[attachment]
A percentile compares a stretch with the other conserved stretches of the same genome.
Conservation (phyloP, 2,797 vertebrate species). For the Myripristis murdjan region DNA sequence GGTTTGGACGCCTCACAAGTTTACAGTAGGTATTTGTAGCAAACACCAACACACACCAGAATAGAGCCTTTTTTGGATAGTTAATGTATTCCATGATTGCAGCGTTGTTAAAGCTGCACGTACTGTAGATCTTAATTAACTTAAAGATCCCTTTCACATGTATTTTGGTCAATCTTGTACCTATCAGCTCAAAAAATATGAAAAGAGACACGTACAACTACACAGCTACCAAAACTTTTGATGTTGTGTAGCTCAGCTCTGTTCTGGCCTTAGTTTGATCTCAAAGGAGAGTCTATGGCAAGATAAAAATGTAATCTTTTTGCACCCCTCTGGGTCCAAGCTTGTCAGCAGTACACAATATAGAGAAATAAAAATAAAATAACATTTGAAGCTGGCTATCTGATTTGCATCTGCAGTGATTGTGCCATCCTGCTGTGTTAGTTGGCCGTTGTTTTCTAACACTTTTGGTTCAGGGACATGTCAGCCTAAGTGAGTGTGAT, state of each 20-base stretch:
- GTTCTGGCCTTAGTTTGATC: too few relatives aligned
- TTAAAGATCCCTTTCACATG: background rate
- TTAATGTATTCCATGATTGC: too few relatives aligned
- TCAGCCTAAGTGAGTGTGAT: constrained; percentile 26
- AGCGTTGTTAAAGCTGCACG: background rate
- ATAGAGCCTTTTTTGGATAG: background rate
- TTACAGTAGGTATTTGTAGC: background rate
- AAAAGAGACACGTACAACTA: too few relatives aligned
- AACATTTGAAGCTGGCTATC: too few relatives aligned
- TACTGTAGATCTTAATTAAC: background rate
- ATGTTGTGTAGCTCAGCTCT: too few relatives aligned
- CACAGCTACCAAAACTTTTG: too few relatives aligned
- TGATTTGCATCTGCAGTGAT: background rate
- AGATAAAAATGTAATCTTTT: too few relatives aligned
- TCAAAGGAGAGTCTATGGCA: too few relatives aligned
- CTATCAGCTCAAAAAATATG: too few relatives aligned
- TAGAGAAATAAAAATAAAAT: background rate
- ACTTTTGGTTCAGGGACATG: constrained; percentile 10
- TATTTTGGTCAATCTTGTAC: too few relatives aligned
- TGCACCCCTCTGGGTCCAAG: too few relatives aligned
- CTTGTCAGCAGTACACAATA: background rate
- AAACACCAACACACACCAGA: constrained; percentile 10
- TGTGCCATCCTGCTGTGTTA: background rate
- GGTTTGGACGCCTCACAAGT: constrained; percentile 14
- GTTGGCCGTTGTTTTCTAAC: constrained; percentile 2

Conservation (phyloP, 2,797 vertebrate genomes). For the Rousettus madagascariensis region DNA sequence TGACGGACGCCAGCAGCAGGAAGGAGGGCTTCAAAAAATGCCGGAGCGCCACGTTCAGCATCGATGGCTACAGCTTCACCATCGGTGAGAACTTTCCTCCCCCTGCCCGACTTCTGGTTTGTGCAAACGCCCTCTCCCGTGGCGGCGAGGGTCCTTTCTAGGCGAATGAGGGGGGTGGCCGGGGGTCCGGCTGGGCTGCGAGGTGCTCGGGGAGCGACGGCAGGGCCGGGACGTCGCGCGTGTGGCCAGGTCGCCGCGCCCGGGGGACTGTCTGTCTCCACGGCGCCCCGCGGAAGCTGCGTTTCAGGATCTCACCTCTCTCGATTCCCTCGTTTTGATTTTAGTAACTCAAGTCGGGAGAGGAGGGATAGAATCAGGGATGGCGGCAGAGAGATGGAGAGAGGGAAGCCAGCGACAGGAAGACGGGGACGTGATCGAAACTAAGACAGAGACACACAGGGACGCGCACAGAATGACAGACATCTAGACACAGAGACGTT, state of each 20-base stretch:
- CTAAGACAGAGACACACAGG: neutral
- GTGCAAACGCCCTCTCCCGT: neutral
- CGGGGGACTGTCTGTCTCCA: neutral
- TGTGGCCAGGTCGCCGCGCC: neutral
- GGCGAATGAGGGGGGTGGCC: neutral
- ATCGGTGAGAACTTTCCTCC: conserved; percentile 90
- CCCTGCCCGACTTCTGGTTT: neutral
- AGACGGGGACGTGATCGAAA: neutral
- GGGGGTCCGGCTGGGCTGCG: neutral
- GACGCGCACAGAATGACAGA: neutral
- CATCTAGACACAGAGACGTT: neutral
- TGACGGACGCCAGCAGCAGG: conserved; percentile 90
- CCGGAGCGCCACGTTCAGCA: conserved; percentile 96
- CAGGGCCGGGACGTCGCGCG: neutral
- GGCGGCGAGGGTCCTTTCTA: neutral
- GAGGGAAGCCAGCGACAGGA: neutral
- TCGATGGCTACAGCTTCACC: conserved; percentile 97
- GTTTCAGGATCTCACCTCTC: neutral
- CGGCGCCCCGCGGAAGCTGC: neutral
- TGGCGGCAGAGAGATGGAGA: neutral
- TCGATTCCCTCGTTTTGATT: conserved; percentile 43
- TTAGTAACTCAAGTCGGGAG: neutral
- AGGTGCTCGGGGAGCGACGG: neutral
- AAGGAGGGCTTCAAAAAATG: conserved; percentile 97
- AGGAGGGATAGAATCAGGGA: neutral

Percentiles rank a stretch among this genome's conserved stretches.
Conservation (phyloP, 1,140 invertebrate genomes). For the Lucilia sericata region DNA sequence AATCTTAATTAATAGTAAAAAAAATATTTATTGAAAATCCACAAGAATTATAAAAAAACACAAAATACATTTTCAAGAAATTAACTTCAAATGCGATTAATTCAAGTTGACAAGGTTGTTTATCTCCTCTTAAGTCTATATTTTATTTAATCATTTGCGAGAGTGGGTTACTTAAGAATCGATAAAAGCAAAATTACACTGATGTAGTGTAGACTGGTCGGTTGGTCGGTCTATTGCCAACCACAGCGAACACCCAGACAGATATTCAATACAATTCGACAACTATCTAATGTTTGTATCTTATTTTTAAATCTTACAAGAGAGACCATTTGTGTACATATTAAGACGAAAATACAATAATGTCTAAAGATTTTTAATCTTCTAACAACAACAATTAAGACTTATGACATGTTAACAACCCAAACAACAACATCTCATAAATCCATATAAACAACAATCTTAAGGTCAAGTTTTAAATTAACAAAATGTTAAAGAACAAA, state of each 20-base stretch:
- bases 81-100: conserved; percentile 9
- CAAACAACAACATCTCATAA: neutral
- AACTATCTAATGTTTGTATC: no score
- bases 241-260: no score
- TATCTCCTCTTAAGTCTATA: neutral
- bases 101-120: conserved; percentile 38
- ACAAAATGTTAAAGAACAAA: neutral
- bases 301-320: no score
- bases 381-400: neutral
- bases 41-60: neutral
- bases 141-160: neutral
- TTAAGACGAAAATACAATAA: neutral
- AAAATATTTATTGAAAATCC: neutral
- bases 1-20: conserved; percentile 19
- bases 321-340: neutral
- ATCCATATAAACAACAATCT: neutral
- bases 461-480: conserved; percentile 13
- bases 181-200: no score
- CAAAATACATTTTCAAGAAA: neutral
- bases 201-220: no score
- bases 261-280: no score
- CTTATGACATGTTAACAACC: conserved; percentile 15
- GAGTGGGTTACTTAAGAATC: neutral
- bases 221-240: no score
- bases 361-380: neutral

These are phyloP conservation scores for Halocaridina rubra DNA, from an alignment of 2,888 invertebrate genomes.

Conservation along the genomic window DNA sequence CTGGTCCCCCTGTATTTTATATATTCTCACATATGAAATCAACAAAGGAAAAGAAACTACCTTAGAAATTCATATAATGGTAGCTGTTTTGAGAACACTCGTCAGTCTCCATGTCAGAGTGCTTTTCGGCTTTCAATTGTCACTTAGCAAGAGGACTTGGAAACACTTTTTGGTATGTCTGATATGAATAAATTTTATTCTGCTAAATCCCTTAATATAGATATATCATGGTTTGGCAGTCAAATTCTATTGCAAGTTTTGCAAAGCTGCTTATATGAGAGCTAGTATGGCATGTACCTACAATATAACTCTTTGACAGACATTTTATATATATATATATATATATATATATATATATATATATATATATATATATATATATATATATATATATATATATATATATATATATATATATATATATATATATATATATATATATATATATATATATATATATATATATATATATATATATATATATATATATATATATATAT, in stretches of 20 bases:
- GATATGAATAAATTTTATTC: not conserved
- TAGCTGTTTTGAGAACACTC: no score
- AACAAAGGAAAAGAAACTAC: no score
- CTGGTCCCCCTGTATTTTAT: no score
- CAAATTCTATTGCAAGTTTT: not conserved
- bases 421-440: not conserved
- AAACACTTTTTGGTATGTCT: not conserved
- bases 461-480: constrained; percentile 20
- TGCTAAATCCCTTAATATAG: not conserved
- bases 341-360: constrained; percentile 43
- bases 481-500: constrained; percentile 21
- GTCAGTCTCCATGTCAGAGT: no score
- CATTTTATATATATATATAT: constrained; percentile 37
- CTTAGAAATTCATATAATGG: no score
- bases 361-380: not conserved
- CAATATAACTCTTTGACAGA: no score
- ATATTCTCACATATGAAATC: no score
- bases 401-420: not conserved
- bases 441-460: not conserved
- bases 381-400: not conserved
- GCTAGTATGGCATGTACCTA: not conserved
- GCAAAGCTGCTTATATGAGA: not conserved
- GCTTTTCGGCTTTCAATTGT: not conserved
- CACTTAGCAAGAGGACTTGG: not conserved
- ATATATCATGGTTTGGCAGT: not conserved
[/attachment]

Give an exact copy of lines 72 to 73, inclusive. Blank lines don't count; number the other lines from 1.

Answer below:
- bases 461-480: conserved; percentile 13
- bases 181-200: no score